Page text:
# Rectify signal basic question

When rectifying a signal by squaring it, is it necessary to upsample by a factor of 2?

Why is this?

• As a complement to jithin's fine answer: When processing a signal, the sampling theorem needs to be satisfied at every step, including the final result, or aliasing will occur.
– MBaz
Mar 27, 2020 at 16:19

The only reason I can think of may be to preserve the frequencies over which original signal had spectrum (before squaring). When you square a signal $$x[n]$$, whose spectrum $$X(e^{j\omega})$$ extends from $$-\omega_0 \le \omega \le \omega_0$$, you are multiplying by itself. So in frequency domain, the effect is to (periodically) convolve $$X(e^{j\omega})$$ by itself. $$S(e^{j\omega}) = \int_0^{2\pi} X(e^{j\theta})X(e^{j(\omega - \theta)})d\theta$$ The convolution will result in $$S(e^{j\omega})$$ non-zero over $$-2\omega_0 \le \omega \le 2\omega_0$$. If you had upsampled before squaring, the spectrum before squaring would have been non-zero only from $$-\omega_0/2 \le \omega \le \omega_0/2$$. So after squaring (convolution in frequency domain), its spectrum is still $$-\omega_0 \le \omega \le \omega_0$$.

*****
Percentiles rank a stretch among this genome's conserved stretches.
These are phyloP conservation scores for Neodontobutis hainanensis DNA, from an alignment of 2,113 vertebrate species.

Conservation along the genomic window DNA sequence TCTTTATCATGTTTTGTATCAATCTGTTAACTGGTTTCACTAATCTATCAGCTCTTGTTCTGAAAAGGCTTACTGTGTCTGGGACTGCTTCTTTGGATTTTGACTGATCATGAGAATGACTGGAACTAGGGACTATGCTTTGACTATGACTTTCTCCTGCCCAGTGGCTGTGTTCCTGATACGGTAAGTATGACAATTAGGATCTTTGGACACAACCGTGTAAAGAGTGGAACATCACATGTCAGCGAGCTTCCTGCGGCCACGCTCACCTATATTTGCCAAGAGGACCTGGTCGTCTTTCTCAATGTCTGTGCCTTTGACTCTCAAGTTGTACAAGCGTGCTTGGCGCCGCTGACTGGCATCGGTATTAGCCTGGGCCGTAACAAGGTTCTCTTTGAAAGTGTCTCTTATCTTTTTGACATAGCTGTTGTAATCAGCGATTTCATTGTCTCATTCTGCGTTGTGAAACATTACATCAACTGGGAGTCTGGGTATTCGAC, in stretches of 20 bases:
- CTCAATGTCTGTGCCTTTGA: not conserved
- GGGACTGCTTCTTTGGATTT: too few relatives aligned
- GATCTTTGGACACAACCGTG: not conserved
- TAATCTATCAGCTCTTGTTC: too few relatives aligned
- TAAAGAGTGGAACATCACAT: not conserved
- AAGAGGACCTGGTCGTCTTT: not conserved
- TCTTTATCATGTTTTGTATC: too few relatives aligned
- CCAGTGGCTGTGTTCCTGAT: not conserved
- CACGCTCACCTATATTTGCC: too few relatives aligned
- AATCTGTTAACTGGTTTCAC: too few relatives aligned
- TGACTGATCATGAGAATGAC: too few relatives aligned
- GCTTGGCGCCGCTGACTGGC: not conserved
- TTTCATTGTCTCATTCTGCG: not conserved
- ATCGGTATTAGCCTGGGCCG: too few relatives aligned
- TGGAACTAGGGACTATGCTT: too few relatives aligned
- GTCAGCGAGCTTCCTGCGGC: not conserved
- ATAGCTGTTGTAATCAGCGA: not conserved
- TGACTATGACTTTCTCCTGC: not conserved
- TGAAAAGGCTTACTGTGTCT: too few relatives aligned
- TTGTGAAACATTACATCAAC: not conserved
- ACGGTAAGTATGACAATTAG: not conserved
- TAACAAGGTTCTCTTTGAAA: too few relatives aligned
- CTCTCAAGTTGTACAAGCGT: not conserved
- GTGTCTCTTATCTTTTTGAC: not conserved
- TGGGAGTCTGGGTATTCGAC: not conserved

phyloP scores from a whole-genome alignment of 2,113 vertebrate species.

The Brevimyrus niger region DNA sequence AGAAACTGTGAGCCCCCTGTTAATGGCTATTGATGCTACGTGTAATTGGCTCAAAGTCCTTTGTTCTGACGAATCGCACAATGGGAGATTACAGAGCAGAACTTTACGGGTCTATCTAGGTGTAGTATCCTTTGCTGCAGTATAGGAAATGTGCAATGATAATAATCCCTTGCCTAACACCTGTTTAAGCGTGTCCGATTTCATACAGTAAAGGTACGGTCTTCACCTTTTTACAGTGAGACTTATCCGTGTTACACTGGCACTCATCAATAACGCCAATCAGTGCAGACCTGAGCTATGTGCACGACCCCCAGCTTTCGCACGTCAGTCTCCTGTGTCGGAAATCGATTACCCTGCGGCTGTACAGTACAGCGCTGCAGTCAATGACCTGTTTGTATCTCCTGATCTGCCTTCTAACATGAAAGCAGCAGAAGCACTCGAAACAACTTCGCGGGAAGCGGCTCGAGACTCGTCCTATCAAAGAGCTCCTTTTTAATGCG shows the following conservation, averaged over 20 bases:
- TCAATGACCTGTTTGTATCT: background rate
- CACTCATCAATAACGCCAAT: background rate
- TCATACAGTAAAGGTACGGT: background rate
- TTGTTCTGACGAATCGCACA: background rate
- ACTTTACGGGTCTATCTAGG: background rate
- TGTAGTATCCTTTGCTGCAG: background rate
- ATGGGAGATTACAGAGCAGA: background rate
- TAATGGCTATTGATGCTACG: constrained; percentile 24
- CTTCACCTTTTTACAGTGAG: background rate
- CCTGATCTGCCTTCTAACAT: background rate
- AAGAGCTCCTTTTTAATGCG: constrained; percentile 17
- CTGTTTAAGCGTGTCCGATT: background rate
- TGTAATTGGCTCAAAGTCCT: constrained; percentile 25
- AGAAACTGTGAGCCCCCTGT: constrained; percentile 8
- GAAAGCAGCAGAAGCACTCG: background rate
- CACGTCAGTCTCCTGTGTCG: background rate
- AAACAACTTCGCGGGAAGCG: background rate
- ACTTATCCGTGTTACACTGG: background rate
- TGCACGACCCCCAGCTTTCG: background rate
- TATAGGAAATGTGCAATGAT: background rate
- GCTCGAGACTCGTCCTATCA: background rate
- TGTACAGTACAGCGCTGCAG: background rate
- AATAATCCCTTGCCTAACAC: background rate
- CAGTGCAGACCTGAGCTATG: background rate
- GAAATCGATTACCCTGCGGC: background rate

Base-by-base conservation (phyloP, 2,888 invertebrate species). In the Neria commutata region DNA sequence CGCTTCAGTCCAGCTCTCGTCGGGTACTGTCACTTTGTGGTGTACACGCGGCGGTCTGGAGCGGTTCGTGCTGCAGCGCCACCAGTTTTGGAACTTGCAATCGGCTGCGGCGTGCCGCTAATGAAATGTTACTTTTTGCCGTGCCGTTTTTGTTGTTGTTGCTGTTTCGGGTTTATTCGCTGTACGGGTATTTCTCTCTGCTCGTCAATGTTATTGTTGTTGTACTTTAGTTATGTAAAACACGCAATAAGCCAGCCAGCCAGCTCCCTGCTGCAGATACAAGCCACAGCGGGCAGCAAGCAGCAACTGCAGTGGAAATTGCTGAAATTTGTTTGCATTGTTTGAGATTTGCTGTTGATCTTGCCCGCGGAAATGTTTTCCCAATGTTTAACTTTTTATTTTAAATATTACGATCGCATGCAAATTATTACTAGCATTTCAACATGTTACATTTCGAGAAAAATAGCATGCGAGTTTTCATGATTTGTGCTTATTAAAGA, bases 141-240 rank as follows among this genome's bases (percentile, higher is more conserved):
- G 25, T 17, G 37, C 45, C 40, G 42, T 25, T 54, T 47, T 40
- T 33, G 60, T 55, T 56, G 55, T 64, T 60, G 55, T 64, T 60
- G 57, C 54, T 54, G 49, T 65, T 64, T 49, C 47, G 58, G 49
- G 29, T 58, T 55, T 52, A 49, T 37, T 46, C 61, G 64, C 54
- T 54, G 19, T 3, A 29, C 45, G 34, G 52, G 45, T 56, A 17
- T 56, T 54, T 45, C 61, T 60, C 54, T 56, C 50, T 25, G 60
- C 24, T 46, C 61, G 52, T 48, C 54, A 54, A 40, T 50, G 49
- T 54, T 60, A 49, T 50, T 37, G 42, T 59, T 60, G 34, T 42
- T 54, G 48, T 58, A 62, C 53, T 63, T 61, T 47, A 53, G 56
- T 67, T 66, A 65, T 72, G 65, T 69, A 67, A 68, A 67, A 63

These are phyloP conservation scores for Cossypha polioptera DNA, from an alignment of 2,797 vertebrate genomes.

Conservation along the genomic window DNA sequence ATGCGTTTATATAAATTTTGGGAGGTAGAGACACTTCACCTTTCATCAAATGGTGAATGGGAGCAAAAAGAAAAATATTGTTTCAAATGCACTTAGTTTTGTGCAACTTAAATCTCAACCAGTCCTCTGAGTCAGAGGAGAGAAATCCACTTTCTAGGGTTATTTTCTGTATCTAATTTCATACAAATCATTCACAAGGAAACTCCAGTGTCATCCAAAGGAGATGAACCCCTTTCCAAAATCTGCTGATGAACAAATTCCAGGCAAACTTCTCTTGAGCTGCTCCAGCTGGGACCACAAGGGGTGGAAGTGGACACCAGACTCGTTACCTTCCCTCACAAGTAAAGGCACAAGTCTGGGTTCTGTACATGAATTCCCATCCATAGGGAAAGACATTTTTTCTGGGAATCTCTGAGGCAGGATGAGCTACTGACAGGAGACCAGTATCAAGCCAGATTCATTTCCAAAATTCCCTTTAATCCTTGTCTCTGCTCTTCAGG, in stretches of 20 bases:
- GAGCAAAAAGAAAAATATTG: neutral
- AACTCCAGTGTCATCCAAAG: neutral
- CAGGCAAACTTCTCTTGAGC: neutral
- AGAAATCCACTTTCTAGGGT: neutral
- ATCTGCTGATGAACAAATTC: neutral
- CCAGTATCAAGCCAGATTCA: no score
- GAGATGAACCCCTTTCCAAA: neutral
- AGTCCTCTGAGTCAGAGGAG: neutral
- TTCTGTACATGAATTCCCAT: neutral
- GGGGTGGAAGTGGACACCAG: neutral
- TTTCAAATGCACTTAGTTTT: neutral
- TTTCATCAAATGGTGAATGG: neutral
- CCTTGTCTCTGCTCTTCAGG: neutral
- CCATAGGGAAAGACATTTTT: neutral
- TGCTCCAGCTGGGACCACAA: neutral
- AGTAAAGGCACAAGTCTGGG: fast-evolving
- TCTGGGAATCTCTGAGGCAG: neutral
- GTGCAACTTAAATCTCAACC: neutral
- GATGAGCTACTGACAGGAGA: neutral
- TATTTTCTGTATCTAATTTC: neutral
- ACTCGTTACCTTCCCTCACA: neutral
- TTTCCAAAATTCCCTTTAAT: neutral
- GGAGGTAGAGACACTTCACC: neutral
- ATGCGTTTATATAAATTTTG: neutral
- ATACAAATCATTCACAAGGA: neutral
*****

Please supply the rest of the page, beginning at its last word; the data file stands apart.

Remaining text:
So the options are to either up-sample or low-pass filter somewhere below $$F_S/4$$ before squaring the signal